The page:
Byron Wallen
Byron WallenByron Wallen was born in London on 17 July 1969, and raised by his aunt who encouraged his musical talents, sending him to piano lessons at an early age. Growing up in Tottenham with three older, musical sisters, Byron heard soul and funk around the house and was profoundly impressed at an early age by Louis Armstrong. He learnt the euphonium at Boys Brigade from the age of seven, which gave him a love of bass lines and weaving counter melodies into tunes.His course was truly set when he attended his first concert around the age of twelve. Weather Report were touring in support of their 'Domino Theory' album ? and Byron was blown away: "I got the album and started to find out where that sound came from and traced it back to Miles Davis. And once I started getting into Miles, I wanted to play trumpet. I felt, wow, this is it. And I still feel like that", he recalls.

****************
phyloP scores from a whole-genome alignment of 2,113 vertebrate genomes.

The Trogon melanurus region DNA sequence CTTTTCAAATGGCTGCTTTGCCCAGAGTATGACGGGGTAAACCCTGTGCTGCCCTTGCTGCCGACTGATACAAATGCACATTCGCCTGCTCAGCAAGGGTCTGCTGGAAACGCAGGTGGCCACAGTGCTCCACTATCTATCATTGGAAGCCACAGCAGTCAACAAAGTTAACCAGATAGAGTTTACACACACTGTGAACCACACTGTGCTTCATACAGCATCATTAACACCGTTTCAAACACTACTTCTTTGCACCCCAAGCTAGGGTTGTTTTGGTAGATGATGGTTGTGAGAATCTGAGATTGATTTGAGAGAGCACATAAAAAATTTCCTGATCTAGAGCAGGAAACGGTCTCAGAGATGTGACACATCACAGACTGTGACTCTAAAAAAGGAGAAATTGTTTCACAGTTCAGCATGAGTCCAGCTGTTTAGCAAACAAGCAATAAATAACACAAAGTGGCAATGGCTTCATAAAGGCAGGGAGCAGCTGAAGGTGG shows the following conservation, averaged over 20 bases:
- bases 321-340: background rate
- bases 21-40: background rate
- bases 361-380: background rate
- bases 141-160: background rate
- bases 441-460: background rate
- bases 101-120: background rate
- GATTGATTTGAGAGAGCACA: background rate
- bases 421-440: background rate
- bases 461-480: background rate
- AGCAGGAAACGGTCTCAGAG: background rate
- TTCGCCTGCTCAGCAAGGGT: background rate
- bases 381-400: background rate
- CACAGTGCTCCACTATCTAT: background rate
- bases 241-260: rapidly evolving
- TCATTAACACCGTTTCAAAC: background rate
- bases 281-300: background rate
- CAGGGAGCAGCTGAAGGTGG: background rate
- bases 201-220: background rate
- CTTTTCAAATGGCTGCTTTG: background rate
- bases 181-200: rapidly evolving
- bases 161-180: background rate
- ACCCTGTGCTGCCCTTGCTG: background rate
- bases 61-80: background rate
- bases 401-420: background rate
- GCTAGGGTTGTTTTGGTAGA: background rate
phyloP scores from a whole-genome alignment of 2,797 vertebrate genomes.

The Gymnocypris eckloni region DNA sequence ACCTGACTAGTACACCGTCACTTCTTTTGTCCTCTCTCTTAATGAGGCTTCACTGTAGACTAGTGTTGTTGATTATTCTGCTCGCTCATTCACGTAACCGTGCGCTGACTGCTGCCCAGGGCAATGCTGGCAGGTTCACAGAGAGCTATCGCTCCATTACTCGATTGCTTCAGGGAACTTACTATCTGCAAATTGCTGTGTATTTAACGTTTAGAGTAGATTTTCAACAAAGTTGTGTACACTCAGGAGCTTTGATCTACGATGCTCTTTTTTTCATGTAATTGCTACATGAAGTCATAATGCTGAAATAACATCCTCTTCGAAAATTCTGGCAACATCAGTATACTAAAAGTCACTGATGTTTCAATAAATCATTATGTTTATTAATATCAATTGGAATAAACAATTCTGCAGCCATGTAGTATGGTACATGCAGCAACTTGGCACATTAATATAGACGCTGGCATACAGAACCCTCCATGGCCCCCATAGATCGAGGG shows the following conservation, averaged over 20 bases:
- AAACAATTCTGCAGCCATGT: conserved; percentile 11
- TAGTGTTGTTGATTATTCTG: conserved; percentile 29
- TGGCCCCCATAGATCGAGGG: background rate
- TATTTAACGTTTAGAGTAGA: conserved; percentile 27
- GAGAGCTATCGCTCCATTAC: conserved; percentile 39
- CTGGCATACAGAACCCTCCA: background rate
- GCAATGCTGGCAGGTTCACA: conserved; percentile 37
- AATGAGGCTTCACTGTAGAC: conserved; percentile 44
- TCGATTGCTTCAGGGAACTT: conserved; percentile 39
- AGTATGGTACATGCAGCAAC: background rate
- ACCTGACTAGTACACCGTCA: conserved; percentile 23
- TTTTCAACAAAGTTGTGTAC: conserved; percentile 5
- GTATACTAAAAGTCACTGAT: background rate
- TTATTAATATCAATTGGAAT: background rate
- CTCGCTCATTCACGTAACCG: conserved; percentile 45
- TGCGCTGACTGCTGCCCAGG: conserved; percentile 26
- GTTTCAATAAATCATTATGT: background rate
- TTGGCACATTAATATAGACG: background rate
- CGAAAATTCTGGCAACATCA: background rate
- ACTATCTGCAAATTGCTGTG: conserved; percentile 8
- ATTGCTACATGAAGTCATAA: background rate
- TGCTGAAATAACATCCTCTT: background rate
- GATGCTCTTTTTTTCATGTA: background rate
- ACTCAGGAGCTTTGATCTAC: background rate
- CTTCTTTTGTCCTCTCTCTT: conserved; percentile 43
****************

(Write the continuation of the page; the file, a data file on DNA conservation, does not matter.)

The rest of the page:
Byron's parents are both originally from Belize but moved to New York, where Byron used to visit them as a teenager, taking the opportunity to study the trumpet with great musicians like Jimmy Owens, Donald Byrd and Jon Faddis. "I learned that they never took anything for granted. They want to understand the intricacies of what they're playing, to get inside it. That's the mind of a jazz musician. And this esoteric world has got a lot of answers... and questions," he says, sagely. Whilst mastering the trumpet and flugel horn, Byron maintained an interest in academics and went to study Psychology, Philosophy and Maths at Sussex University. There he recorded with Loose Ends and Cleveland Watkiss and played trumpet in a mixture of musical settings: with Mervyn Africa, The Style Council, Charles Earland, Courtney Pine and Jean Toussaint, as well as with his sister, pianist Errolyn Wallen, in Ensemble X. It soon became apparent that Byron was also a powerful composer, and his intuitive and spiritual leanings shine through in 'Tarot Suite', his evocative live jazz score that draws inspiration from the symbols and imagery of the tarot cards. A twenty-two piece suite written for ten musicians, its world premier in 1994 received rave reviews, with Byron being hailed by The Guardian as 'the most interesting new explorer of Miles Davis' legacy'. His hypnotic sounds are largely inspired by meditation, something Byron has been practising for over ten years. Reaching a higher state of awareness is something Byron is dedicated to and he is trying to develop a meditation through sound. "I think that music in its purest form should affect your whole mind and senses", he explains.